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Everything You Didn’t Know About Eye Allergies

For those of us that suffer from eye allergies, spring is less about melting snow and blossoming flowers so much as it’s about boxes of tissue and watery eyes.

When the snow melts, flowers begin to blossom, the neighbours begin cutting the grass, and the pollen drifts in the wind… allergies are triggered.

But, they’re just allergies, right?

A common phrase spoken by the toughest of us, but nonetheless aware of how torturous allergies can be. The best way to combat this discomfort is to better understand its causes, symptoms, and treatments. After all, if you’re going to battle it out with seasonal eye allergies, you need to know your enemy.

Therefore, we invite you to continue reading and perhaps learn a thing or two about eye allergies that you didn’t know before.

What is The Medical Term For Common Eye Allergies?

The medical term for the most common form of eye allergies is allergic conjunctivitis. This form of eye allergies is divided into two major subtypes; seasonal allergic conjunctivitis and perennial allergic conjunctivitis.


  • Seasonal Allergic Conjunctivitis (SAC), or also known as acute allergic conjunctivitis, is extremely common during allergy season. It is a short-term condition causing your eyelids to swell, itch, and burn.
  • Perennial Allergic Conjunctivitis (PAC), aka chronic allergic conjunctivitis, is less common than SAC and can occur year round. It may cause your eyes to be sensitive to light, as well as burn and itch.


Where Did it Get Its Name?

Allergic conjunctivitis is named after a reaction caused by allergens involving the conjunctiva. The conjunctiva is a clear layer of mucous membrane that overlies the eyes. Unfortunately, this membrane is highly susceptible to allergens.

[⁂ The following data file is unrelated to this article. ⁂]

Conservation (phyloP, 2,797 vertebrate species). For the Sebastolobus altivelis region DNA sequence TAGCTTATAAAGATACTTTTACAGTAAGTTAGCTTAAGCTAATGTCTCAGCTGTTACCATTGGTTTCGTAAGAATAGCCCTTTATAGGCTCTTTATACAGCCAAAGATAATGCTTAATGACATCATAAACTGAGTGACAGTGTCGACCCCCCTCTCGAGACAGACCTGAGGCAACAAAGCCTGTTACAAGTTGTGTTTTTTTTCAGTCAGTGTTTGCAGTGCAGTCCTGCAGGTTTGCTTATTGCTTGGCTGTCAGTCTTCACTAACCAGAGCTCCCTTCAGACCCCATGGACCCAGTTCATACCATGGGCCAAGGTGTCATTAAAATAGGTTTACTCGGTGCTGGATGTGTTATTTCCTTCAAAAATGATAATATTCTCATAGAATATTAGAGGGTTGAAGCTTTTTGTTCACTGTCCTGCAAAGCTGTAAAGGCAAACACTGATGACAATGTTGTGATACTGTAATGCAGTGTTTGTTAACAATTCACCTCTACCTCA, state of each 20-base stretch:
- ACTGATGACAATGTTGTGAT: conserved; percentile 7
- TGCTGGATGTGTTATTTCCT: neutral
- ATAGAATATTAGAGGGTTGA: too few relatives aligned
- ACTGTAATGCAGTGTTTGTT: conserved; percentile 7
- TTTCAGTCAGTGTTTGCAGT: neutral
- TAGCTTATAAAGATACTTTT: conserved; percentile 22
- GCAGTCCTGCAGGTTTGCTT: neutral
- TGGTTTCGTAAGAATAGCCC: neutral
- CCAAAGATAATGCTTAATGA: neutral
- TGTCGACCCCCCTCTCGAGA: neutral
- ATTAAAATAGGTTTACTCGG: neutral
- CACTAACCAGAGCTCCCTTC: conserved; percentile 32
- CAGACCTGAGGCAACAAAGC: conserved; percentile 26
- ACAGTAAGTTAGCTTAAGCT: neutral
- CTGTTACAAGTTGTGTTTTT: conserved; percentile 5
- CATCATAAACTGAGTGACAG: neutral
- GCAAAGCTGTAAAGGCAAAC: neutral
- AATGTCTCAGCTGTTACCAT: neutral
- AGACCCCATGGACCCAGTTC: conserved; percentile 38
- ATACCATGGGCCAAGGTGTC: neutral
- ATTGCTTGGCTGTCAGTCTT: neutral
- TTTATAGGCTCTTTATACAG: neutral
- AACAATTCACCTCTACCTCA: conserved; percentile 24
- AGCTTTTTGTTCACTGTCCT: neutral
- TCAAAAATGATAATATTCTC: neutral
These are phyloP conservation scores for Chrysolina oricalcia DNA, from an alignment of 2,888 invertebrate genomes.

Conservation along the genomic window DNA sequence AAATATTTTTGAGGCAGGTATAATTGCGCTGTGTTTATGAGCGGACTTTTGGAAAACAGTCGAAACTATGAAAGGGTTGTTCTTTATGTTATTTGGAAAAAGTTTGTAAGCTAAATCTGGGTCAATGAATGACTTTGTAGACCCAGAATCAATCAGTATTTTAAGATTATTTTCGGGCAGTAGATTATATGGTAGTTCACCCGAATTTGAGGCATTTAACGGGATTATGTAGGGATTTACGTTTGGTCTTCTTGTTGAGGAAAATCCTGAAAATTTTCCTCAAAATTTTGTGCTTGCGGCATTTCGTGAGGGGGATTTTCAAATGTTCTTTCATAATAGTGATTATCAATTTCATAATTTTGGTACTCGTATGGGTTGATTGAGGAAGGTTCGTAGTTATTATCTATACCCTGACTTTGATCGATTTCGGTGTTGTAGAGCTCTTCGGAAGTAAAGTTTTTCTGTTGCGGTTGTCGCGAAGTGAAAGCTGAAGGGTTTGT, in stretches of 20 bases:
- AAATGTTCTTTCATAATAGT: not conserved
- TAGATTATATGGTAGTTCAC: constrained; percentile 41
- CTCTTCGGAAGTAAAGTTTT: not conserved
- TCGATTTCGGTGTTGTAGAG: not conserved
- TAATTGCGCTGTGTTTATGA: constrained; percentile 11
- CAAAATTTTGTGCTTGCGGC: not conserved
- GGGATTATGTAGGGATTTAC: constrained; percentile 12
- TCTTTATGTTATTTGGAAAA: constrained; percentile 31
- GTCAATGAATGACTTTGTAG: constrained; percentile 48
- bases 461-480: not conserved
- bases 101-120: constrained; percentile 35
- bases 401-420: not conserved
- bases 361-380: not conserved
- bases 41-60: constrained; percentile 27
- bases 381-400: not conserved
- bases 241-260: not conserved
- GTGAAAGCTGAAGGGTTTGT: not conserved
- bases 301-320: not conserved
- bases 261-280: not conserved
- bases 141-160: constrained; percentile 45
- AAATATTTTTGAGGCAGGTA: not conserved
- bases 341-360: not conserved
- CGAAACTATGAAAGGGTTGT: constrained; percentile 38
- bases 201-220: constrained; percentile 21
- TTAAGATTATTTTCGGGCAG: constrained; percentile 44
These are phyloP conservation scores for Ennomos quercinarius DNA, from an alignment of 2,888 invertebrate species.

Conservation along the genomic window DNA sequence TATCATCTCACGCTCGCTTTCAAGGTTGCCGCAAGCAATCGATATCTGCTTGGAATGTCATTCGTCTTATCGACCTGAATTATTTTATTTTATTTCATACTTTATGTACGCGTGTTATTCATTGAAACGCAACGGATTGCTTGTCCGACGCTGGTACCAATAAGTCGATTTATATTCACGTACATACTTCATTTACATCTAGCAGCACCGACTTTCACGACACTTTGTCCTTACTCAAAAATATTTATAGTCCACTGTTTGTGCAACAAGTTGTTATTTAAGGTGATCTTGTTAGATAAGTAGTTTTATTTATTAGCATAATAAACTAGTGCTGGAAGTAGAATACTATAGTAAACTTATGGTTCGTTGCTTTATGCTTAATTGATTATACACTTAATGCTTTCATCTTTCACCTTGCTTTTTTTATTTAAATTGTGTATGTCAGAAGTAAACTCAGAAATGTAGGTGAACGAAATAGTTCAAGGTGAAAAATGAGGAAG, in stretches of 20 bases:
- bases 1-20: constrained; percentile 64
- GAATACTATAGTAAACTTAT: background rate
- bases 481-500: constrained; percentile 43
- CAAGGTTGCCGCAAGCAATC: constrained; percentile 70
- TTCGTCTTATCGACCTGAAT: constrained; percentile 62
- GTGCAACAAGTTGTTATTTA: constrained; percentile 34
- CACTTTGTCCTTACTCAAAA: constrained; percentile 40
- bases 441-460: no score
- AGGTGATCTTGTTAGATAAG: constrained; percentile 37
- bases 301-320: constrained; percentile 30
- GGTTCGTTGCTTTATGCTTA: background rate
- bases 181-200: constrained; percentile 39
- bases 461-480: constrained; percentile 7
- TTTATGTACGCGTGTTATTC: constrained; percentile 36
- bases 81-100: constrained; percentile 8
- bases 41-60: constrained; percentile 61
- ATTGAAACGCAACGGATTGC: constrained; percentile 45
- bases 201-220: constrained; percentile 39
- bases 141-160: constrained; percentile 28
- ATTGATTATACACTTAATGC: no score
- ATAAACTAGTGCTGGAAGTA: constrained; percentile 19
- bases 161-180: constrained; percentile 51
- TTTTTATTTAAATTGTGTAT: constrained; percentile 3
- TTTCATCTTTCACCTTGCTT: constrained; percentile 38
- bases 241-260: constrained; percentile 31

How Common Are Eye Allergies?

According to a study, approximately 20% of the population suffers from allergic conditions. Of these 20%, the most common reactions are environmental allergies.

Allergic conjunctivitis can occur in anyone at any age. Like other allergies, there are no restrictions to it. With that being said, not everyone with allergic conjunctivitis will suffer from the same symptoms.

Symptoms experienced during an allergic reaction depend entirely on the body’s reaction to the allergen.

The Release of Histamine

When you come across an allergen and you have an allergic reaction, your immune system releases histamine to defend you.

Histamine boosts blood flow in the area of the body affected by the allergen. This causes inflammation, resulting in other chemicals in your immune system to step in and repair your body.

What Makes an Effective Treatment?

Typical treatments for eye allergies address the root causes of the discomfort. It’s rare to “cure” allergies, so symptom management is the focus of treatment.

Swollen, Itchy, Uncomfortable Eyes

  • Artificial tears flush away allergens and rinse the eye, reducing the reaction and improving symptoms
  • Antihistamines prevent histamine from causing inflammation, reducing symptoms
  • Severe cases of inflammation may be treated with corticosteroids (for short periods of time)

Watery Eyes

  • Stay indoors as much as possible to minimize exposure to allergens
  • Use artificial tears to flush allergens from the eye
  • Use an air purifier to remove dust and allergens from the air
  • Specialized eye drops that will improve comfort and prevent symptoms